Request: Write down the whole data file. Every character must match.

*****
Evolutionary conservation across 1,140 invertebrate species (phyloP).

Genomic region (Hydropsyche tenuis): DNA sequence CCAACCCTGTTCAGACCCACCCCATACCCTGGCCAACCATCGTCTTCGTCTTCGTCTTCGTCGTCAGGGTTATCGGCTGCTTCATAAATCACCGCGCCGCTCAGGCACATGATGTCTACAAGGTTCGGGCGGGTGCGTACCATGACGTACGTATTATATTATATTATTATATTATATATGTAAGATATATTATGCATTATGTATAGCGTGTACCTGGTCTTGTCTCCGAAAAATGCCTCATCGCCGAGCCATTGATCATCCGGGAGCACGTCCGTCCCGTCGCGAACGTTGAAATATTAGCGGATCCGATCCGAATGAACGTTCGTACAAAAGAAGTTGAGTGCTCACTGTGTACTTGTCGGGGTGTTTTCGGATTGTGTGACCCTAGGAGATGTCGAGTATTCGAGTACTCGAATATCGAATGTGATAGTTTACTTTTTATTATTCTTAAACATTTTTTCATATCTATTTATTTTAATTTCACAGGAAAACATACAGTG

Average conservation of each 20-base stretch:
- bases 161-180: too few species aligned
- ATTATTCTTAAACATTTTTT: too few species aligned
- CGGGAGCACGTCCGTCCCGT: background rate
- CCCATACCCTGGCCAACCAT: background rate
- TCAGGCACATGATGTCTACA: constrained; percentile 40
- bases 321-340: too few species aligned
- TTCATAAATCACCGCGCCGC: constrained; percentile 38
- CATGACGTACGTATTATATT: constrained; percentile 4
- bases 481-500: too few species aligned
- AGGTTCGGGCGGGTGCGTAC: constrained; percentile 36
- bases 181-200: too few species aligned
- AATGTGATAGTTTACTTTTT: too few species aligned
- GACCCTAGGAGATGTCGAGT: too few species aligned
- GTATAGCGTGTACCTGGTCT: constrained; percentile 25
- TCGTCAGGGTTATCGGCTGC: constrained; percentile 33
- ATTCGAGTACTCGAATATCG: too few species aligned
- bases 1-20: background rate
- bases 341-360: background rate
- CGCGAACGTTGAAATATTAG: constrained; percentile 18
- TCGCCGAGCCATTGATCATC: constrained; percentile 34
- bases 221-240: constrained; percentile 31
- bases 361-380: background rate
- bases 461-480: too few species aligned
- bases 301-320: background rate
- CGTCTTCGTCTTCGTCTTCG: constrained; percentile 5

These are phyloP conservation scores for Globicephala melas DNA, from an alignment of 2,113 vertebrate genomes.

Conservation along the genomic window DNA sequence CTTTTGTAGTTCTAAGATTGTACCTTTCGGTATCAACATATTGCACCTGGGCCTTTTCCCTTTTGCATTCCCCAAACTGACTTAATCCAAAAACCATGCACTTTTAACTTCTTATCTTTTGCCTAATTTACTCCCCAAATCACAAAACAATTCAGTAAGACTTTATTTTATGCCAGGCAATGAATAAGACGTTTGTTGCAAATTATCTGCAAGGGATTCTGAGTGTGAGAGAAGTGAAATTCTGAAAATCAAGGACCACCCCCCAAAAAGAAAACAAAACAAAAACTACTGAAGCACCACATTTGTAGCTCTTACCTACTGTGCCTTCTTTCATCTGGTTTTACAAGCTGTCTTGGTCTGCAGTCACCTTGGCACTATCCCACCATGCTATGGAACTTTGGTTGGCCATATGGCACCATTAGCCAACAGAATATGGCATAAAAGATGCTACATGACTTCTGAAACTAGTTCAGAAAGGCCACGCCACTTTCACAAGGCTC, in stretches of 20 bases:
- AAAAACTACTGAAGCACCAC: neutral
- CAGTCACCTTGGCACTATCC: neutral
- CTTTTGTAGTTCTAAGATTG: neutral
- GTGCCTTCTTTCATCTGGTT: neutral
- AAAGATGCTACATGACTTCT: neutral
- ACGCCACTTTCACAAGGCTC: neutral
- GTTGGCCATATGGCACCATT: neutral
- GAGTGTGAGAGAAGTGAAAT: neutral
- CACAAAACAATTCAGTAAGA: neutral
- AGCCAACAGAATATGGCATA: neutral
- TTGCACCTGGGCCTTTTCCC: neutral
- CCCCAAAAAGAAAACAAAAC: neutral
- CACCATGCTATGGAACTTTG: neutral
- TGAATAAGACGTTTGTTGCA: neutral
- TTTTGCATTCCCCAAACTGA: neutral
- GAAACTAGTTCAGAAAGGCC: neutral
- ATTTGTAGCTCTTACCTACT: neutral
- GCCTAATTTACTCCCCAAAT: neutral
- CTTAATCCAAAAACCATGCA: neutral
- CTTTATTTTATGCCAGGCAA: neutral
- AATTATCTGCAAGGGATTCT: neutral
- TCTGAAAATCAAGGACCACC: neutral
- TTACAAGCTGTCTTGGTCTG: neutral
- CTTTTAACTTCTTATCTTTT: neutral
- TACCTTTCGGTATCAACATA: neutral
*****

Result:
Evolutionary conservation across 1,140 invertebrate species (phyloP).

Genomic region (Hydropsyche tenuis): DNA sequence CCAACCCTGTTCAGACCCACCCCATACCCTGGCCAACCATCGTCTTCGTCTTCGTCTTCGTCGTCAGGGTTATCGGCTGCTTCATAAATCACCGCGCCGCTCAGGCACATGATGTCTACAAGGTTCGGGCGGGTGCGTACCATGACGTACGTATTATATTATATTATTATATTATATATGTAAGATATATTATGCATTATGTATAGCGTGTACCTGGTCTTGTCTCCGAAAAATGCCTCATCGCCGAGCCATTGATCATCCGGGAGCACGTCCGTCCCGTCGCGAACGTTGAAATATTAGCGGATCCGATCCGAATGAACGTTCGTACAAAAGAAGTTGAGTGCTCACTGTGTACTTGTCGGGGTGTTTTCGGATTGTGTGACCCTAGGAGATGTCGAGTATTCGAGTACTCGAATATCGAATGTGATAGTTTACTTTTTATTATTCTTAAACATTTTTTCATATCTATTTATTTTAATTTCACAGGAAAACATACAGTG

Average conservation of each 20-base stretch:
- bases 161-180: too few species aligned
- ATTATTCTTAAACATTTTTT: too few species aligned
- CGGGAGCACGTCCGTCCCGT: background rate
- CCCATACCCTGGCCAACCAT: background rate
- TCAGGCACATGATGTCTACA: constrained; percentile 40
- bases 321-340: too few species aligned
- TTCATAAATCACCGCGCCGC: constrained; percentile 38
- CATGACGTACGTATTATATT: constrained; percentile 4
- bases 481-500: too few species aligned
- AGGTTCGGGCGGGTGCGTAC: constrained; percentile 36
- bases 181-200: too few species aligned
- AATGTGATAGTTTACTTTTT: too few species aligned
- GACCCTAGGAGATGTCGAGT: too few species aligned
- GTATAGCGTGTACCTGGTCT: constrained; percentile 25
- TCGTCAGGGTTATCGGCTGC: constrained; percentile 33
- ATTCGAGTACTCGAATATCG: too few species aligned
- bases 1-20: background rate
- bases 341-360: background rate
- CGCGAACGTTGAAATATTAG: constrained; percentile 18
- TCGCCGAGCCATTGATCATC: constrained; percentile 34
- bases 221-240: constrained; percentile 31
- bases 361-380: background rate
- bases 461-480: too few species aligned
- bases 301-320: background rate
- CGTCTTCGTCTTCGTCTTCG: constrained; percentile 5

These are phyloP conservation scores for Globicephala melas DNA, from an alignment of 2,113 vertebrate genomes.

Conservation along the genomic window DNA sequence CTTTTGTAGTTCTAAGATTGTACCTTTCGGTATCAACATATTGCACCTGGGCCTTTTCCCTTTTGCATTCCCCAAACTGACTTAATCCAAAAACCATGCACTTTTAACTTCTTATCTTTTGCCTAATTTACTCCCCAAATCACAAAACAATTCAGTAAGACTTTATTTTATGCCAGGCAATGAATAAGACGTTTGTTGCAAATTATCTGCAAGGGATTCTGAGTGTGAGAGAAGTGAAATTCTGAAAATCAAGGACCACCCCCCAAAAAGAAAACAAAACAAAAACTACTGAAGCACCACATTTGTAGCTCTTACCTACTGTGCCTTCTTTCATCTGGTTTTACAAGCTGTCTTGGTCTGCAGTCACCTTGGCACTATCCCACCATGCTATGGAACTTTGGTTGGCCATATGGCACCATTAGCCAACAGAATATGGCATAAAAGATGCTACATGACTTCTGAAACTAGTTCAGAAAGGCCACGCCACTTTCACAAGGCTC, in stretches of 20 bases:
- AAAAACTACTGAAGCACCAC: neutral
- CAGTCACCTTGGCACTATCC: neutral
- CTTTTGTAGTTCTAAGATTG: neutral
- GTGCCTTCTTTCATCTGGTT: neutral
- AAAGATGCTACATGACTTCT: neutral
- ACGCCACTTTCACAAGGCTC: neutral
- GTTGGCCATATGGCACCATT: neutral
- GAGTGTGAGAGAAGTGAAAT: neutral
- CACAAAACAATTCAGTAAGA: neutral
- AGCCAACAGAATATGGCATA: neutral
- TTGCACCTGGGCCTTTTCCC: neutral
- CCCCAAAAAGAAAACAAAAC: neutral
- CACCATGCTATGGAACTTTG: neutral
- TGAATAAGACGTTTGTTGCA: neutral
- TTTTGCATTCCCCAAACTGA: neutral
- GAAACTAGTTCAGAAAGGCC: neutral
- ATTTGTAGCTCTTACCTACT: neutral
- GCCTAATTTACTCCCCAAAT: neutral
- CTTAATCCAAAAACCATGCA: neutral
- CTTTATTTTATGCCAGGCAA: neutral
- AATTATCTGCAAGGGATTCT: neutral
- TCTGAAAATCAAGGACCACC: neutral
- TTACAAGCTGTCTTGGTCTG: neutral
- CTTTTAACTTCTTATCTTTT: neutral
- TACCTTTCGGTATCAACATA: neutral